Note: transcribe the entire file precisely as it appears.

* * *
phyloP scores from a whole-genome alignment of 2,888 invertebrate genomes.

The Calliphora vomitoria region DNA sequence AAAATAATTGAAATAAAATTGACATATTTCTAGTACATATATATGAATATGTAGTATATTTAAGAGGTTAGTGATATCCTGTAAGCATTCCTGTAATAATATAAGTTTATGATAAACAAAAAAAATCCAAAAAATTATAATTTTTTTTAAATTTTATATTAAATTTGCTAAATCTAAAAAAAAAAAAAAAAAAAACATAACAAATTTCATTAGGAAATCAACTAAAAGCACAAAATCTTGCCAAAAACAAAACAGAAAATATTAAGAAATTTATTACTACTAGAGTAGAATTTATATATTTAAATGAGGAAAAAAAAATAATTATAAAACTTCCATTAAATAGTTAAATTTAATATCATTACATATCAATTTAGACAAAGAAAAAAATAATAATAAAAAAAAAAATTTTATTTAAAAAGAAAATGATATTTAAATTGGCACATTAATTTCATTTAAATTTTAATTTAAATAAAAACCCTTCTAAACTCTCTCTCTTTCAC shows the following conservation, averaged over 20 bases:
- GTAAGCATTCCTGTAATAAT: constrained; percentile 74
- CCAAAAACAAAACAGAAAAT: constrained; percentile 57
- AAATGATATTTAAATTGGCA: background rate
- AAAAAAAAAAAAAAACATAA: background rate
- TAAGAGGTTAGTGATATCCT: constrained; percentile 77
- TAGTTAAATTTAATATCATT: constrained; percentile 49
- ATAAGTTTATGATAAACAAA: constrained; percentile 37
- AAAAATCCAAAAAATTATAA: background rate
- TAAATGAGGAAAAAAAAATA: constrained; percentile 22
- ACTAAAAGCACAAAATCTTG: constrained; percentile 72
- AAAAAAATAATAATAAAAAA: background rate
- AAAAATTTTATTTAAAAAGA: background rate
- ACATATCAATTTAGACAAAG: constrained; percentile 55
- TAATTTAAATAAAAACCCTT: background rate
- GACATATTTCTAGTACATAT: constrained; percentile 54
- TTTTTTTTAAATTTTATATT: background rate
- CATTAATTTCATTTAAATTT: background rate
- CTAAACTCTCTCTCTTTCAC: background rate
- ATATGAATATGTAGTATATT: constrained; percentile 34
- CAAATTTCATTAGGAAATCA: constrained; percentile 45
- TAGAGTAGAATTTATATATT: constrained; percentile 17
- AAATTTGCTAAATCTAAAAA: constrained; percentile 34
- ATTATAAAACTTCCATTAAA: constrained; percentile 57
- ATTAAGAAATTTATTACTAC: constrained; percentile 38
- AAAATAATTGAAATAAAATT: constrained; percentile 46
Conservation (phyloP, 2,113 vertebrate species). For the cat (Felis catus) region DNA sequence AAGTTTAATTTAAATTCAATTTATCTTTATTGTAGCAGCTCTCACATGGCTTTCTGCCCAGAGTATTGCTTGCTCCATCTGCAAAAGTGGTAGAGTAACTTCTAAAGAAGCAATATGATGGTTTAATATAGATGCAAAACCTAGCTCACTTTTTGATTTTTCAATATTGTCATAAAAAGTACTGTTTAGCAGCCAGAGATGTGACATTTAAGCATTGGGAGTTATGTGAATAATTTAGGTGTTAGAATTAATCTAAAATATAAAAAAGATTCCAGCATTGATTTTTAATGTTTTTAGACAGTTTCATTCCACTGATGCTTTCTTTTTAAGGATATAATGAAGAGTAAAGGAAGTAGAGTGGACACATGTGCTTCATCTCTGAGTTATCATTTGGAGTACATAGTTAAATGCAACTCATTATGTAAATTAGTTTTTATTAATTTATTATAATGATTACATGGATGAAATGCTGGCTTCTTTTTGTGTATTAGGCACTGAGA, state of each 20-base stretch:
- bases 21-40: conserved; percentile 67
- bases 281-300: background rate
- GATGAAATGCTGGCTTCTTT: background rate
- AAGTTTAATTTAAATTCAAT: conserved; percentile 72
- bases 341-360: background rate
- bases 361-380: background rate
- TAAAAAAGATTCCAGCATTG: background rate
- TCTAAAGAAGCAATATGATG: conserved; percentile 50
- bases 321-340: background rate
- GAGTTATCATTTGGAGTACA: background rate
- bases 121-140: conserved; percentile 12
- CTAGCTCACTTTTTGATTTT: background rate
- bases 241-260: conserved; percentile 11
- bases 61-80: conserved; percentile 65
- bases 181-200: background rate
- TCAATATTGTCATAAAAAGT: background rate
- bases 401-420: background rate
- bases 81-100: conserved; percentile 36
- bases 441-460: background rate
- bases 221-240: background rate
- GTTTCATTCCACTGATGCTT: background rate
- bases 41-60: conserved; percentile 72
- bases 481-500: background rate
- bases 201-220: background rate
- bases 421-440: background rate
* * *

phyloP scores from a whole-genome alignment of 2,888 invertebrate genomes.

The Calliphora vomitoria region DNA sequence AAAATAATTGAAATAAAATTGACATATTTCTAGTACATATATATGAATATGTAGTATATTTAAGAGGTTAGTGATATCCTGTAAGCATTCCTGTAATAATATAAGTTTATGATAAACAAAAAAAATCCAAAAAATTATAATTTTTTTTAAATTTTATATTAAATTTGCTAAATCTAAAAAAAAAAAAAAAAAAAACATAACAAATTTCATTAGGAAATCAACTAAAAGCACAAAATCTTGCCAAAAACAAAACAGAAAATATTAAGAAATTTATTACTACTAGAGTAGAATTTATATATTTAAATGAGGAAAAAAAAATAATTATAAAACTTCCATTAAATAGTTAAATTTAATATCATTACATATCAATTTAGACAAAGAAAAAAATAATAATAAAAAAAAAAATTTTATTTAAAAAGAAAATGATATTTAAATTGGCACATTAATTTCATTTAAATTTTAATTTAAATAAAAACCCTTCTAAACTCTCTCTCTTTCAC shows the following conservation, averaged over 20 bases:
- GTAAGCATTCCTGTAATAAT: constrained; percentile 74
- CCAAAAACAAAACAGAAAAT: constrained; percentile 57
- AAATGATATTTAAATTGGCA: background rate
- AAAAAAAAAAAAAAACATAA: background rate
- TAAGAGGTTAGTGATATCCT: constrained; percentile 77
- TAGTTAAATTTAATATCATT: constrained; percentile 49
- ATAAGTTTATGATAAACAAA: constrained; percentile 37
- AAAAATCCAAAAAATTATAA: background rate
- TAAATGAGGAAAAAAAAATA: constrained; percentile 22
- ACTAAAAGCACAAAATCTTG: constrained; percentile 72
- AAAAAAATAATAATAAAAAA: background rate
- AAAAATTTTATTTAAAAAGA: background rate
- ACATATCAATTTAGACAAAG: constrained; percentile 55
- TAATTTAAATAAAAACCCTT: background rate
- GACATATTTCTAGTACATAT: constrained; percentile 54
- TTTTTTTTAAATTTTATATT: background rate
- CATTAATTTCATTTAAATTT: background rate
- CTAAACTCTCTCTCTTTCAC: background rate
- ATATGAATATGTAGTATATT: constrained; percentile 34
- CAAATTTCATTAGGAAATCA: constrained; percentile 45
- TAGAGTAGAATTTATATATT: constrained; percentile 17
- AAATTTGCTAAATCTAAAAA: constrained; percentile 34
- ATTATAAAACTTCCATTAAA: constrained; percentile 57
- ATTAAGAAATTTATTACTAC: constrained; percentile 38
- AAAATAATTGAAATAAAATT: constrained; percentile 46
Conservation (phyloP, 2,113 vertebrate species). For the cat (Felis catus) region DNA sequence AAGTTTAATTTAAATTCAATTTATCTTTATTGTAGCAGCTCTCACATGGCTTTCTGCCCAGAGTATTGCTTGCTCCATCTGCAAAAGTGGTAGAGTAACTTCTAAAGAAGCAATATGATGGTTTAATATAGATGCAAAACCTAGCTCACTTTTTGATTTTTCAATATTGTCATAAAAAGTACTGTTTAGCAGCCAGAGATGTGACATTTAAGCATTGGGAGTTATGTGAATAATTTAGGTGTTAGAATTAATCTAAAATATAAAAAAGATTCCAGCATTGATTTTTAATGTTTTTAGACAGTTTCATTCCACTGATGCTTTCTTTTTAAGGATATAATGAAGAGTAAAGGAAGTAGAGTGGACACATGTGCTTCATCTCTGAGTTATCATTTGGAGTACATAGTTAAATGCAACTCATTATGTAAATTAGTTTTTATTAATTTATTATAATGATTACATGGATGAAATGCTGGCTTCTTTTTGTGTATTAGGCACTGAGA, state of each 20-base stretch:
- bases 21-40: conserved; percentile 67
- bases 281-300: background rate
- GATGAAATGCTGGCTTCTTT: background rate
- AAGTTTAATTTAAATTCAAT: conserved; percentile 72
- bases 341-360: background rate
- bases 361-380: background rate
- TAAAAAAGATTCCAGCATTG: background rate
- TCTAAAGAAGCAATATGATG: conserved; percentile 50
- bases 321-340: background rate
- GAGTTATCATTTGGAGTACA: background rate
- bases 121-140: conserved; percentile 12
- CTAGCTCACTTTTTGATTTT: background rate
- bases 241-260: conserved; percentile 11
- bases 61-80: conserved; percentile 65
- bases 181-200: background rate
- TCAATATTGTCATAAAAAGT: background rate
- bases 401-420: background rate
- bases 81-100: conserved; percentile 36
- bases 441-460: background rate
- bases 221-240: background rate
- GTTTCATTCCACTGATGCTT: background rate
- bases 41-60: conserved; percentile 72
- bases 481-500: background rate
- bases 201-220: background rate
- bases 421-440: background rate